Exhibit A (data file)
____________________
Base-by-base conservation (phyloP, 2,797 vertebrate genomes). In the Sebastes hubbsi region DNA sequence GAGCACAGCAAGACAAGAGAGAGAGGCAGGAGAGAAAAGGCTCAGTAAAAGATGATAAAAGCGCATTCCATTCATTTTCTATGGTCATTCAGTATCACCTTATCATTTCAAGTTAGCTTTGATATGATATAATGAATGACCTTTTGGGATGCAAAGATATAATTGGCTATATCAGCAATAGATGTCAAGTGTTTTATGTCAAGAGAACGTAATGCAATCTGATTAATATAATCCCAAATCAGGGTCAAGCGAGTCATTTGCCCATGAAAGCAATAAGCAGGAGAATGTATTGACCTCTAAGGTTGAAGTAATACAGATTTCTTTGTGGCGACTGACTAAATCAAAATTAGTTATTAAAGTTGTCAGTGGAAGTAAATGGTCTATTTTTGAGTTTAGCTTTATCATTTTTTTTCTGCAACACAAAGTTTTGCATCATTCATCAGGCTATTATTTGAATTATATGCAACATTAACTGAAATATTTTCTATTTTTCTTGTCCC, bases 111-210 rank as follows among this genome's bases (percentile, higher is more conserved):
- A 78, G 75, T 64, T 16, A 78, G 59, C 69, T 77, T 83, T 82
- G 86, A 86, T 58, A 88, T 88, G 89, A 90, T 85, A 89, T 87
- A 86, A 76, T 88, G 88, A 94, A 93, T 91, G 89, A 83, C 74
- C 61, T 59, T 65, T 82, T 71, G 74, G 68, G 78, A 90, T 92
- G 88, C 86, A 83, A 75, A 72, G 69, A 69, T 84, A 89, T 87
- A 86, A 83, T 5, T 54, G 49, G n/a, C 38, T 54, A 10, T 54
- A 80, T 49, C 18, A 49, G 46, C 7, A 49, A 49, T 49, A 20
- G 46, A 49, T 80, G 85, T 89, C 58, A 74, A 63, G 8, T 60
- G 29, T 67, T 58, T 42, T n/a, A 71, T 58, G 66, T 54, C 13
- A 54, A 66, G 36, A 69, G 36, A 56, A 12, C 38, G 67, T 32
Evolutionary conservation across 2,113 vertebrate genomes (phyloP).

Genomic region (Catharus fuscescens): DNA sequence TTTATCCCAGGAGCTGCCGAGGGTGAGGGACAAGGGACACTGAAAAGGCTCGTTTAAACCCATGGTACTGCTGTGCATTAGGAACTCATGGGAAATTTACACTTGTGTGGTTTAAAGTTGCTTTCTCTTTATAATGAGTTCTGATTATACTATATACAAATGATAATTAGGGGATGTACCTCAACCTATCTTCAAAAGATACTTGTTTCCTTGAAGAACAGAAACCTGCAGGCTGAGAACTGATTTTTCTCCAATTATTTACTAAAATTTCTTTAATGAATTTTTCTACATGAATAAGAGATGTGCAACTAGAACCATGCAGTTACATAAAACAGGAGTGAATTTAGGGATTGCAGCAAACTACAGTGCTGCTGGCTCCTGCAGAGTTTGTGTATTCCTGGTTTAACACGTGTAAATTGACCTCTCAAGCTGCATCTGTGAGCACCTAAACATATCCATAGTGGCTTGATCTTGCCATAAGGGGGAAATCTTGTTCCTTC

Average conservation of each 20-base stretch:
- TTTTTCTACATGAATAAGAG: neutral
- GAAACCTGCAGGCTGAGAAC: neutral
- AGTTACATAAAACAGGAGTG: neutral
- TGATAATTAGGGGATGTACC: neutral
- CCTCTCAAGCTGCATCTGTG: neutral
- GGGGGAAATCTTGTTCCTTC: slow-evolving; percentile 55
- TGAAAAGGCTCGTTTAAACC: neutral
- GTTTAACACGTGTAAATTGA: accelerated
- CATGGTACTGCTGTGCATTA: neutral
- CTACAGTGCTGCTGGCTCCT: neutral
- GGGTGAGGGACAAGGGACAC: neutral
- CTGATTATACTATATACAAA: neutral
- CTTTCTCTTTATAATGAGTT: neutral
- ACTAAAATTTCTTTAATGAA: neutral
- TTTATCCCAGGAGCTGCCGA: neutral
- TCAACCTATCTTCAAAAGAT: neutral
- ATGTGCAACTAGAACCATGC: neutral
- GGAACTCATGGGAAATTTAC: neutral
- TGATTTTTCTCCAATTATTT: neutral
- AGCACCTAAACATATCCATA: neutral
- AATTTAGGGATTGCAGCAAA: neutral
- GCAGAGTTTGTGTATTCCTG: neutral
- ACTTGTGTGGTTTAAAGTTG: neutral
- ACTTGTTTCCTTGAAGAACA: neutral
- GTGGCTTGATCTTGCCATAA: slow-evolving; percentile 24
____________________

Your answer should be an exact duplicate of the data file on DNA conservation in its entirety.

Base-by-base conservation (phyloP, 2,797 vertebrate genomes). In the Sebastes hubbsi region DNA sequence GAGCACAGCAAGACAAGAGAGAGAGGCAGGAGAGAAAAGGCTCAGTAAAAGATGATAAAAGCGCATTCCATTCATTTTCTATGGTCATTCAGTATCACCTTATCATTTCAAGTTAGCTTTGATATGATATAATGAATGACCTTTTGGGATGCAAAGATATAATTGGCTATATCAGCAATAGATGTCAAGTGTTTTATGTCAAGAGAACGTAATGCAATCTGATTAATATAATCCCAAATCAGGGTCAAGCGAGTCATTTGCCCATGAAAGCAATAAGCAGGAGAATGTATTGACCTCTAAGGTTGAAGTAATACAGATTTCTTTGTGGCGACTGACTAAATCAAAATTAGTTATTAAAGTTGTCAGTGGAAGTAAATGGTCTATTTTTGAGTTTAGCTTTATCATTTTTTTTCTGCAACACAAAGTTTTGCATCATTCATCAGGCTATTATTTGAATTATATGCAACATTAACTGAAATATTTTCTATTTTTCTTGTCCC, bases 111-210 rank as follows among this genome's bases (percentile, higher is more conserved):
- A 78, G 75, T 64, T 16, A 78, G 59, C 69, T 77, T 83, T 82
- G 86, A 86, T 58, A 88, T 88, G 89, A 90, T 85, A 89, T 87
- A 86, A 76, T 88, G 88, A 94, A 93, T 91, G 89, A 83, C 74
- C 61, T 59, T 65, T 82, T 71, G 74, G 68, G 78, A 90, T 92
- G 88, C 86, A 83, A 75, A 72, G 69, A 69, T 84, A 89, T 87
- A 86, A 83, T 5, T 54, G 49, G n/a, C 38, T 54, A 10, T 54
- A 80, T 49, C 18, A 49, G 46, C 7, A 49, A 49, T 49, A 20
- G 46, A 49, T 80, G 85, T 89, C 58, A 74, A 63, G 8, T 60
- G 29, T 67, T 58, T 42, T n/a, A 71, T 58, G 66, T 54, C 13
- A 54, A 66, G 36, A 69, G 36, A 56, A 12, C 38, G 67, T 32
Evolutionary conservation across 2,113 vertebrate genomes (phyloP).

Genomic region (Catharus fuscescens): DNA sequence TTTATCCCAGGAGCTGCCGAGGGTGAGGGACAAGGGACACTGAAAAGGCTCGTTTAAACCCATGGTACTGCTGTGCATTAGGAACTCATGGGAAATTTACACTTGTGTGGTTTAAAGTTGCTTTCTCTTTATAATGAGTTCTGATTATACTATATACAAATGATAATTAGGGGATGTACCTCAACCTATCTTCAAAAGATACTTGTTTCCTTGAAGAACAGAAACCTGCAGGCTGAGAACTGATTTTTCTCCAATTATTTACTAAAATTTCTTTAATGAATTTTTCTACATGAATAAGAGATGTGCAACTAGAACCATGCAGTTACATAAAACAGGAGTGAATTTAGGGATTGCAGCAAACTACAGTGCTGCTGGCTCCTGCAGAGTTTGTGTATTCCTGGTTTAACACGTGTAAATTGACCTCTCAAGCTGCATCTGTGAGCACCTAAACATATCCATAGTGGCTTGATCTTGCCATAAGGGGGAAATCTTGTTCCTTC

Average conservation of each 20-base stretch:
- TTTTTCTACATGAATAAGAG: neutral
- GAAACCTGCAGGCTGAGAAC: neutral
- AGTTACATAAAACAGGAGTG: neutral
- TGATAATTAGGGGATGTACC: neutral
- CCTCTCAAGCTGCATCTGTG: neutral
- GGGGGAAATCTTGTTCCTTC: slow-evolving; percentile 55
- TGAAAAGGCTCGTTTAAACC: neutral
- GTTTAACACGTGTAAATTGA: accelerated
- CATGGTACTGCTGTGCATTA: neutral
- CTACAGTGCTGCTGGCTCCT: neutral
- GGGTGAGGGACAAGGGACAC: neutral
- CTGATTATACTATATACAAA: neutral
- CTTTCTCTTTATAATGAGTT: neutral
- ACTAAAATTTCTTTAATGAA: neutral
- TTTATCCCAGGAGCTGCCGA: neutral
- TCAACCTATCTTCAAAAGAT: neutral
- ATGTGCAACTAGAACCATGC: neutral
- GGAACTCATGGGAAATTTAC: neutral
- TGATTTTTCTCCAATTATTT: neutral
- AGCACCTAAACATATCCATA: neutral
- AATTTAGGGATTGCAGCAAA: neutral
- GCAGAGTTTGTGTATTCCTG: neutral
- ACTTGTGTGGTTTAAAGTTG: neutral
- ACTTGTTTCCTTGAAGAACA: neutral
- GTGGCTTGATCTTGCCATAA: slow-evolving; percentile 24